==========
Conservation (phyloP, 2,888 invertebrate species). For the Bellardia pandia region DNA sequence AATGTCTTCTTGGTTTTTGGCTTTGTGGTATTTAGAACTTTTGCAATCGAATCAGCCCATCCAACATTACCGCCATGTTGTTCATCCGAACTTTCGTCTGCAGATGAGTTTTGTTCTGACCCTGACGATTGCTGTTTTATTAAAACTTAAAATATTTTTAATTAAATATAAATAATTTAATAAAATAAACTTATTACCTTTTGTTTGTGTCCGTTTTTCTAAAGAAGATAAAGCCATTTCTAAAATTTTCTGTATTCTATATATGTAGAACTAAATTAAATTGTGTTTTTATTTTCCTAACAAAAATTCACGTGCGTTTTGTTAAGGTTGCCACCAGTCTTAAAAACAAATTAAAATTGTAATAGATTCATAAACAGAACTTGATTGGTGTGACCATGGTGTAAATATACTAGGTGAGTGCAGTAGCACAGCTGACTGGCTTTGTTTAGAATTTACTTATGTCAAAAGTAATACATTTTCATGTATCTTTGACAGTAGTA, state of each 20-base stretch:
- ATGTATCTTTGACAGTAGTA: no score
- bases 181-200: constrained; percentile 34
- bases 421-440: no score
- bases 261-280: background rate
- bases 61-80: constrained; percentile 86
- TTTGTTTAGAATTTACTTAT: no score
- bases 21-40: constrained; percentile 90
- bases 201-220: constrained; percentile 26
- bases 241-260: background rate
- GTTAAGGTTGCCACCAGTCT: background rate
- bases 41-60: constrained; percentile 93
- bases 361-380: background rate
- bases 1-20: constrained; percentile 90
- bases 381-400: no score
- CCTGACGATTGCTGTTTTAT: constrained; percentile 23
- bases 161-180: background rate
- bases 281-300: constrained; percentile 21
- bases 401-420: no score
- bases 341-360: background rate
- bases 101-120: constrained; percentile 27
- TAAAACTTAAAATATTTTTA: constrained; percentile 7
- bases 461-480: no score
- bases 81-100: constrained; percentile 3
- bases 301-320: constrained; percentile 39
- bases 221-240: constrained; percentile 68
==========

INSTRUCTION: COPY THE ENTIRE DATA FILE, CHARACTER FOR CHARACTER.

Conservation (phyloP, 2,888 invertebrate species). For the Bellardia pandia region DNA sequence AATGTCTTCTTGGTTTTTGGCTTTGTGGTATTTAGAACTTTTGCAATCGAATCAGCCCATCCAACATTACCGCCATGTTGTTCATCCGAACTTTCGTCTGCAGATGAGTTTTGTTCTGACCCTGACGATTGCTGTTTTATTAAAACTTAAAATATTTTTAATTAAATATAAATAATTTAATAAAATAAACTTATTACCTTTTGTTTGTGTCCGTTTTTCTAAAGAAGATAAAGCCATTTCTAAAATTTTCTGTATTCTATATATGTAGAACTAAATTAAATTGTGTTTTTATTTTCCTAACAAAAATTCACGTGCGTTTTGTTAAGGTTGCCACCAGTCTTAAAAACAAATTAAAATTGTAATAGATTCATAAACAGAACTTGATTGGTGTGACCATGGTGTAAATATACTAGGTGAGTGCAGTAGCACAGCTGACTGGCTTTGTTTAGAATTTACTTATGTCAAAAGTAATACATTTTCATGTATCTTTGACAGTAGTA, state of each 20-base stretch:
- ATGTATCTTTGACAGTAGTA: no score
- bases 181-200: constrained; percentile 34
- bases 421-440: no score
- bases 261-280: background rate
- bases 61-80: constrained; percentile 86
- TTTGTTTAGAATTTACTTAT: no score
- bases 21-40: constrained; percentile 90
- bases 201-220: constrained; percentile 26
- bases 241-260: background rate
- GTTAAGGTTGCCACCAGTCT: background rate
- bases 41-60: constrained; percentile 93
- bases 361-380: background rate
- bases 1-20: constrained; percentile 90
- bases 381-400: no score
- CCTGACGATTGCTGTTTTAT: constrained; percentile 23
- bases 161-180: background rate
- bases 281-300: constrained; percentile 21
- bases 401-420: no score
- bases 341-360: background rate
- bases 101-120: constrained; percentile 27
- TAAAACTTAAAATATTTTTA: constrained; percentile 7
- bases 461-480: no score
- bases 81-100: constrained; percentile 3
- bases 301-320: constrained; percentile 39
- bases 221-240: constrained; percentile 68